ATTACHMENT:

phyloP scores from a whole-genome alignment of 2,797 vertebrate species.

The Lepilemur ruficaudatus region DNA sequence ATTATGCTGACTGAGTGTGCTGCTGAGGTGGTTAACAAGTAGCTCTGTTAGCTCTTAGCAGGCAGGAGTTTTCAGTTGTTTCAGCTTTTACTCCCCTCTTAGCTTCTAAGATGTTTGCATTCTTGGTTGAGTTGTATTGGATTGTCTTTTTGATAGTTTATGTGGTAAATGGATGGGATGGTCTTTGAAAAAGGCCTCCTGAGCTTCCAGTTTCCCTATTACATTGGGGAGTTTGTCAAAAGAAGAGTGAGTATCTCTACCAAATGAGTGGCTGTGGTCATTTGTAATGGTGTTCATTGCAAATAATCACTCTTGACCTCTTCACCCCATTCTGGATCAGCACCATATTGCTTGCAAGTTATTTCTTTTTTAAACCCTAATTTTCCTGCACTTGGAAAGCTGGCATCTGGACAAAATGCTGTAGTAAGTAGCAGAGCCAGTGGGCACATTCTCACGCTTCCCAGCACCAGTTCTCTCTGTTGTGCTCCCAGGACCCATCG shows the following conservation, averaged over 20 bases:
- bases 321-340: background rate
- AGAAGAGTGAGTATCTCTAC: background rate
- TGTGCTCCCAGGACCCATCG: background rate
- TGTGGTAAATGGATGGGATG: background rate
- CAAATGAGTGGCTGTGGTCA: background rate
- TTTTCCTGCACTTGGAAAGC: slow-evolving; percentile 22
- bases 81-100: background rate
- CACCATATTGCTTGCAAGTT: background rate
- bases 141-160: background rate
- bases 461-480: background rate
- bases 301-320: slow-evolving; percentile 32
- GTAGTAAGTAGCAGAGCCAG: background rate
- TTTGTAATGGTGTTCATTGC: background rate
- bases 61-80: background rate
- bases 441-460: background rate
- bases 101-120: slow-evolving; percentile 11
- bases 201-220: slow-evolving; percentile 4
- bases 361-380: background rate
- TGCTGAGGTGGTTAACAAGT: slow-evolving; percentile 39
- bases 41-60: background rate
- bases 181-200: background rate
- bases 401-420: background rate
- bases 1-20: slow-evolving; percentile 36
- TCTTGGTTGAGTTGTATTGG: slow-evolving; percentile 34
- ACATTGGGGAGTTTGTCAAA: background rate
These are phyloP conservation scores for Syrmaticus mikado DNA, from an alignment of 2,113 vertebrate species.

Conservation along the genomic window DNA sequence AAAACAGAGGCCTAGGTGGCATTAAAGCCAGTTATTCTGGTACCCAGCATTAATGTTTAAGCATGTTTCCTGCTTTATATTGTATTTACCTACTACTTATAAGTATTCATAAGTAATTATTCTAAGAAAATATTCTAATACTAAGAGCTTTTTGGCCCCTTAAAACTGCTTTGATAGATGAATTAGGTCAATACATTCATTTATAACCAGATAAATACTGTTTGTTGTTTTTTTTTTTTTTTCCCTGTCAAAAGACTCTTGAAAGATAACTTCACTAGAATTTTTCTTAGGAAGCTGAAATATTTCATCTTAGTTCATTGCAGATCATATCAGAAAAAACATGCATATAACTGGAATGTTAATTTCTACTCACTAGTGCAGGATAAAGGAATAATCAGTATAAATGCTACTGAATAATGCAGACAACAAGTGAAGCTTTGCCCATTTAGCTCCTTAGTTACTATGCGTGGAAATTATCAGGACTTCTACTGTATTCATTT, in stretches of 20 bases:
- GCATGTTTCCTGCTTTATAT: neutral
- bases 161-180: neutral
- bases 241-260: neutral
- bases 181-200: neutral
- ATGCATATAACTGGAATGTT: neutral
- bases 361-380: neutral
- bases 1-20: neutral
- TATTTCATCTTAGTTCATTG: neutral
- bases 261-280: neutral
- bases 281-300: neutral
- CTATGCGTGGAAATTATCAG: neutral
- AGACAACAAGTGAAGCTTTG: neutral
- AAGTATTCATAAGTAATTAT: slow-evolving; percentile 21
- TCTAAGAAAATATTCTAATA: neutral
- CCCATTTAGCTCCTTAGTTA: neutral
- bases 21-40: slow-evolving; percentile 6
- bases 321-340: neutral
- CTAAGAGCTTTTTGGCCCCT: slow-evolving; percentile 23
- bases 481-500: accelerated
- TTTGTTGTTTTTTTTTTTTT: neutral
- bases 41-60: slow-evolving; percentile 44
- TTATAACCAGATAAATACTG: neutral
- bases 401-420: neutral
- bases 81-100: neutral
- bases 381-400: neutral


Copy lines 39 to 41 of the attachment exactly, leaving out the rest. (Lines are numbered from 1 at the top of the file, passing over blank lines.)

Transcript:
- bases 281-300: neutral
- CTATGCGTGGAAATTATCAG: neutral
- AGACAACAAGTGAAGCTTTG: neutral